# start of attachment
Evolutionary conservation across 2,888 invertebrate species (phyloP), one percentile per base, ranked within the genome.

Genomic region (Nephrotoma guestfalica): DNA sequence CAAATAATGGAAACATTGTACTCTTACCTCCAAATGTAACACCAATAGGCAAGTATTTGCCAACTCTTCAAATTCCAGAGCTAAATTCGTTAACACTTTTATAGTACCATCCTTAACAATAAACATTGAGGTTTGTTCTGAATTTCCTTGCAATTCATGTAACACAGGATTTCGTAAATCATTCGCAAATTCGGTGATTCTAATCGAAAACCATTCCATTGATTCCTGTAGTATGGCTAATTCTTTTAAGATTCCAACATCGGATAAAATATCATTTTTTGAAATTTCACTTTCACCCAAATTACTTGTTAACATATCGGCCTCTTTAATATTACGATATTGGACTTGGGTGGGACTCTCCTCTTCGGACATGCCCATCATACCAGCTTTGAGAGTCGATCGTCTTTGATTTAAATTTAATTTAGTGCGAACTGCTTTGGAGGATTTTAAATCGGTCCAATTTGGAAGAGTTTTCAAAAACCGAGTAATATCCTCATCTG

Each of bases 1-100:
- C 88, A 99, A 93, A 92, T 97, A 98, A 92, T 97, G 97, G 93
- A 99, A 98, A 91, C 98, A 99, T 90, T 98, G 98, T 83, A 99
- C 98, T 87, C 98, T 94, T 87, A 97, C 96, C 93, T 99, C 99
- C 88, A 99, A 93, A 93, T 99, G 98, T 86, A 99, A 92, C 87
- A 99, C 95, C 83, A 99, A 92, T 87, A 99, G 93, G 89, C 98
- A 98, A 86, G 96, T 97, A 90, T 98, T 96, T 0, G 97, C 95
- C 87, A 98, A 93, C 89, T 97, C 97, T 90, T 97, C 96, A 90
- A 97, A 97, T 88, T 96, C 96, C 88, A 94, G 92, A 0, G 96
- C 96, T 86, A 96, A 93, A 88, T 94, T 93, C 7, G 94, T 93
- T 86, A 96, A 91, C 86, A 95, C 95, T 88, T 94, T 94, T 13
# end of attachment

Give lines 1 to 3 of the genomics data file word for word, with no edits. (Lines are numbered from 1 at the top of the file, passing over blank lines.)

Evolutionary conservation across 2,888 invertebrate species (phyloP), one percentile per base, ranked within the genome.

Genomic region (Nephrotoma guestfalica): DNA sequence CAAATAATGGAAACATTGTACTCTTACCTCCAAATGTAACACCAATAGGCAAGTATTTGCCAACTCTTCAAATTCCAGAGCTAAATTCGTTAACACTTTTATAGTACCATCCTTAACAATAAACATTGAGGTTTGTTCTGAATTTCCTTGCAATTCATGTAACACAGGATTTCGTAAATCATTCGCAAATTCGGTGATTCTAATCGAAAACCATTCCATTGATTCCTGTAGTATGGCTAATTCTTTTAAGATTCCAACATCGGATAAAATATCATTTTTTGAAATTTCACTTTCACCCAAATTACTTGTTAACATATCGGCCTCTTTAATATTACGATATTGGACTTGGGTGGGACTCTCCTCTTCGGACATGCCCATCATACCAGCTTTGAGAGTCGATCGTCTTTGATTTAAATTTAATTTAGTGCGAACTGCTTTGGAGGATTTTAAATCGGTCCAATTTGGAAGAGTTTTCAAAAACCGAGTAATATCCTCATCTG

Each of bases 1-100: